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I have been struggling with a research problem. The problem can be formalized as follows:

Given a $n\times m$ matrix $A$ containing cells with non-negative integer values, partition it in $J$ rectangles, such that each non-zero cell is covered once (non overlapping cover), and zero cell may or may not be covered by a rectangle. Given that weight of a rectangle is $a \cdot\text{perimeter}$ + $b\cdot \text{sum_of_cell_values_inside}$, design an algorithm which minimizes the maximum weight of a rectangle.

Ideally we are seeking for an approximation algorithm with at most a poly-logarithmic cost in terms of n or m. That said, ideally, we would like an approximation algorithm with competitive ratio=$2$ and $O(n\log n+m\log m)$ time complexity.

I hope anyone can give us some leads for solving this problem

Comments:

  • It is allowed that either a or b is equal to 0, but not both of them. Setting one of these constants to zero simplifies the problem, so we are actually interested in the general case, 0 < a, b <= 1. Partition means that all the positive cells are covered exactly once, and zero cells are covered at most once.

  • J<< n and a and b are just weights whose values range between 0 and 1. That is 0<= a,b <=1

  • The matrix is sparse, that is the number of non-zero elements in the matrix is O(nlogn + mlogm)

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  • $\begingroup$ Presumably $J$ is small? Otherwise the solution would be to enclose each cell in its own square... $\endgroup$ – Joseph O'Rourke Sep 10 '13 at 15:27
  • $\begingroup$ And presumably $a > 0$, otherwise all covers have equal weight. $\endgroup$ – Joseph O'Rourke Sep 10 '13 at 23:45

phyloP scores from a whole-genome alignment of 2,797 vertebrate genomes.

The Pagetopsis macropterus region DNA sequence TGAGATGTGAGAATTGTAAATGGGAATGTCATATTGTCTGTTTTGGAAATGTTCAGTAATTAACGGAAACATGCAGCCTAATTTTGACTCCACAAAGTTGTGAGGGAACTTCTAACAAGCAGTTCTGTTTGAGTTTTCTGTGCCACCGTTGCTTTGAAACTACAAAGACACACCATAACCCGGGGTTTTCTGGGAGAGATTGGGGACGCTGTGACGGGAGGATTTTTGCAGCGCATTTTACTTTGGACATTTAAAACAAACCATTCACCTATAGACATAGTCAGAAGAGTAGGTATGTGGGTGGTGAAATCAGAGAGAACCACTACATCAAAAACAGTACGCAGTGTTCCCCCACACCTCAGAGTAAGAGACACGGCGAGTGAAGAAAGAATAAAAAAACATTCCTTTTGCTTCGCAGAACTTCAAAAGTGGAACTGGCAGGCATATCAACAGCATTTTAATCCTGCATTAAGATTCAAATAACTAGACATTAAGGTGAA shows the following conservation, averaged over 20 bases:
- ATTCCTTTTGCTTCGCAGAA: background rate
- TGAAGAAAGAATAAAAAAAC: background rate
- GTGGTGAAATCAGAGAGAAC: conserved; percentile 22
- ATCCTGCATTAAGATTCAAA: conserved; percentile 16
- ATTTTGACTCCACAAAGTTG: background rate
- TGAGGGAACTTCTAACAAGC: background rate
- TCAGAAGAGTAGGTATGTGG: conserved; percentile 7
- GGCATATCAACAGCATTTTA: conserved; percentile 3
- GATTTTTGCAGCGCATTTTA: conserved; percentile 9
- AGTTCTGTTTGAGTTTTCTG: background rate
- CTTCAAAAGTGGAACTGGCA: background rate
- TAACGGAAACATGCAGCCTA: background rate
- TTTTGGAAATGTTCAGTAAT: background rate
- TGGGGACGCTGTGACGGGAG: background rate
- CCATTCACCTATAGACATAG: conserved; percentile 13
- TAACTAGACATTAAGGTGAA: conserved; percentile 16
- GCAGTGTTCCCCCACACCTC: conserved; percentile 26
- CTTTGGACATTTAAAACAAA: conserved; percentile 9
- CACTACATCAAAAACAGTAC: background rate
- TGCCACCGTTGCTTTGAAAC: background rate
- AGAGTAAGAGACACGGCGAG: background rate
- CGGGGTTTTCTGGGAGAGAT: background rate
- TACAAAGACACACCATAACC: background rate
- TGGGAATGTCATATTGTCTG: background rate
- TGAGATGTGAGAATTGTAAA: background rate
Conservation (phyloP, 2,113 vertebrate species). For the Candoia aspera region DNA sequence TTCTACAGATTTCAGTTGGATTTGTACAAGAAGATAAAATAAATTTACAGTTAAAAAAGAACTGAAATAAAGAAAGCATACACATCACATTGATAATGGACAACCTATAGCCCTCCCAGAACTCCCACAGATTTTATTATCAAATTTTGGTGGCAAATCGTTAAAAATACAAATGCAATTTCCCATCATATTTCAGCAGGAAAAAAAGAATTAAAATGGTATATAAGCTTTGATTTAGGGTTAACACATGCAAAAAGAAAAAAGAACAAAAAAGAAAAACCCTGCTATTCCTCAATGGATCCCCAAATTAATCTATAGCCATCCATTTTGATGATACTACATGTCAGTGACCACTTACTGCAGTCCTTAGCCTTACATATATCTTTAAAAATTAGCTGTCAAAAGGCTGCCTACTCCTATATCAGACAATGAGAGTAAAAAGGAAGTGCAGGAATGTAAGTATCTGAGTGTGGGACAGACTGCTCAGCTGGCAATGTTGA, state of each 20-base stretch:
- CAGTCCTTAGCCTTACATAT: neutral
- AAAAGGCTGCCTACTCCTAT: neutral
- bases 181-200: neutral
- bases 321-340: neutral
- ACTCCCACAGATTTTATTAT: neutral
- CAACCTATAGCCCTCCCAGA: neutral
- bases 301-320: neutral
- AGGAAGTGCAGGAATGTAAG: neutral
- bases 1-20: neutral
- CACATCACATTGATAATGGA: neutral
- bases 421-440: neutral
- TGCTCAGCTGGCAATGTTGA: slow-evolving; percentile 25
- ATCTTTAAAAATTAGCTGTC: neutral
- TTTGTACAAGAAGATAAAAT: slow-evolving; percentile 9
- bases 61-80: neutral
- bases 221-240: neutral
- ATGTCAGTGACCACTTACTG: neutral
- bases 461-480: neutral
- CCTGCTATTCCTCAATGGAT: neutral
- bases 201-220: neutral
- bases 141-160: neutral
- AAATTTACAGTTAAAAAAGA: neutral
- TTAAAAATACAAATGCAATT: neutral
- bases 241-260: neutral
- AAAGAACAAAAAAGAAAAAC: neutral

• $\begingroup$ yes J is small. That is J<< n and a and b are just weights whose values range between 0 and 1. That is 0<= a,b <=1 $\endgroup$ – SaSa Sep 11 '13 at 13:47
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    $\begingroup$ @SaSa: what do you mean by partition? imo in a partition every cell is covered exactly once. do you want every cell covered at most once (and at least once if it's positive)? also, do you know the answer for a=0 or b=0? $\endgroup$ – domotorp Sep 13 '13 at 15:25
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    $\begingroup$ I am Sasa's collaborator, and I'll try to clarify the problem statement. @domotorp: It is allowed that either a or b is equal to 0, but not both of them. Setting one of these constants to zero simplifies the problem, so we are actually interested in the general case, 0 < a, b <= 1. Partition means that all the positive cells are covered exactly once, and zero cells are covered at most once. $\endgroup$ – Long Vehicle Sep 17 '13 at 7:47

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